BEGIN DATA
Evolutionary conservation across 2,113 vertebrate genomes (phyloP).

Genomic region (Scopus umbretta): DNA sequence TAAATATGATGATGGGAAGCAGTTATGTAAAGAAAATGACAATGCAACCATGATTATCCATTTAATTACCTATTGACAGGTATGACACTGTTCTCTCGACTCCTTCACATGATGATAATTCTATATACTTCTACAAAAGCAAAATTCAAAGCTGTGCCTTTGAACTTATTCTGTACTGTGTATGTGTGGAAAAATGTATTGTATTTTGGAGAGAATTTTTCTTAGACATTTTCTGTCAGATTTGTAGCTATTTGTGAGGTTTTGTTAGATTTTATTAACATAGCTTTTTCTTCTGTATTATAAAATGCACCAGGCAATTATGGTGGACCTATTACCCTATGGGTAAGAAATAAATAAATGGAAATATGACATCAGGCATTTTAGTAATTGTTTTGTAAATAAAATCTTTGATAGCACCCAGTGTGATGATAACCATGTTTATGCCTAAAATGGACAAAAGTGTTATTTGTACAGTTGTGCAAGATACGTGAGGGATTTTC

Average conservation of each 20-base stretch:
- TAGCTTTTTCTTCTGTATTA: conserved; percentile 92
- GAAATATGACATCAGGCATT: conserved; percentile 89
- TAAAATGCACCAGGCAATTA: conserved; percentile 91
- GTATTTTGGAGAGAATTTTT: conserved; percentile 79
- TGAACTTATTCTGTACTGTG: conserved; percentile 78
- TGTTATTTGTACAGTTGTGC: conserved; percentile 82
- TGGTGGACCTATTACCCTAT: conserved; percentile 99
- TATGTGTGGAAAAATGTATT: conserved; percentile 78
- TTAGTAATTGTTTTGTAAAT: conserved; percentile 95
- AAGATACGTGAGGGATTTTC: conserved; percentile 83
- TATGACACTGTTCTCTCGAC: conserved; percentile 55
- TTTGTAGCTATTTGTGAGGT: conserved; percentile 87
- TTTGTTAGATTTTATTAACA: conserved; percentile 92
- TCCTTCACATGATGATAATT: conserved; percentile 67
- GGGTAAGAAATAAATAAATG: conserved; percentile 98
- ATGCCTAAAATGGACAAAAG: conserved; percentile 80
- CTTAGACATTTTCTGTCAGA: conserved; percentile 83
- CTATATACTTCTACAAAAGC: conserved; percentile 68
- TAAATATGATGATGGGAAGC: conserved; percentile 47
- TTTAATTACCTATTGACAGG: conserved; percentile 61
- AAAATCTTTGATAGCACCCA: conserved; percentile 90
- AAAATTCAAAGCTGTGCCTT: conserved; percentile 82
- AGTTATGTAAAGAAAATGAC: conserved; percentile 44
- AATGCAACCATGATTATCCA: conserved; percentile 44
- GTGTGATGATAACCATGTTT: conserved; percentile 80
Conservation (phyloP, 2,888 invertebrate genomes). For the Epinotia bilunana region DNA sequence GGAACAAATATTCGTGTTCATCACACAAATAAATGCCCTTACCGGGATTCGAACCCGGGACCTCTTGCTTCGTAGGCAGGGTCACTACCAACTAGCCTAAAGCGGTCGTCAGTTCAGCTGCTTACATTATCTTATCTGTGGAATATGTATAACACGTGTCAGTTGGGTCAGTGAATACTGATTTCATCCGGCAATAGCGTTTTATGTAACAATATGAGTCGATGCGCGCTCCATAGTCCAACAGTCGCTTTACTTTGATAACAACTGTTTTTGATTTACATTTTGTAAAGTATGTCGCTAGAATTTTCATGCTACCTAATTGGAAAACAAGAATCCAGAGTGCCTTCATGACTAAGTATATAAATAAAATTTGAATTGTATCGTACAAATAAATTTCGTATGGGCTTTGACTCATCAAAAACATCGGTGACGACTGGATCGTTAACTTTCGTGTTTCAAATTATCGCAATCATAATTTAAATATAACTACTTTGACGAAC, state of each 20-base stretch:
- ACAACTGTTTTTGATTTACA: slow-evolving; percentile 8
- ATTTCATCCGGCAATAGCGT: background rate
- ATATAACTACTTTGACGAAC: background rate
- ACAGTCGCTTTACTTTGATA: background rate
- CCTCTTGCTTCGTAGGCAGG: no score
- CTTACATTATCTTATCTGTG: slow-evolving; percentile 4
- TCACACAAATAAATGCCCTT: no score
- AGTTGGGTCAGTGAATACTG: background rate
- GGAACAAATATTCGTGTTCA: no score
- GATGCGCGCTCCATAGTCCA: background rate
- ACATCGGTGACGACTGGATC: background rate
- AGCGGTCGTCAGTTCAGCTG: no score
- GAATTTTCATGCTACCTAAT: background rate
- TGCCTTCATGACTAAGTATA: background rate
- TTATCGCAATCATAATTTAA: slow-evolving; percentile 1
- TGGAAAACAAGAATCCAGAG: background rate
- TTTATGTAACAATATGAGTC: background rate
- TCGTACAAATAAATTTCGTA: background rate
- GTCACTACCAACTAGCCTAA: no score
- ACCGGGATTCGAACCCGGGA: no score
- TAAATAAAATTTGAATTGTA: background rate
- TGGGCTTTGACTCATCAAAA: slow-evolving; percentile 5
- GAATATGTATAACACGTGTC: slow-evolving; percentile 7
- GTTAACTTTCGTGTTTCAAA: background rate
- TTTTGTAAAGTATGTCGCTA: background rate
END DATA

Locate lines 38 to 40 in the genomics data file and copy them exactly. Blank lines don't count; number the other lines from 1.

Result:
- GGAACAAATATTCGTGTTCA: no score
- GATGCGCGCTCCATAGTCCA: background rate
- ACATCGGTGACGACTGGATC: background rate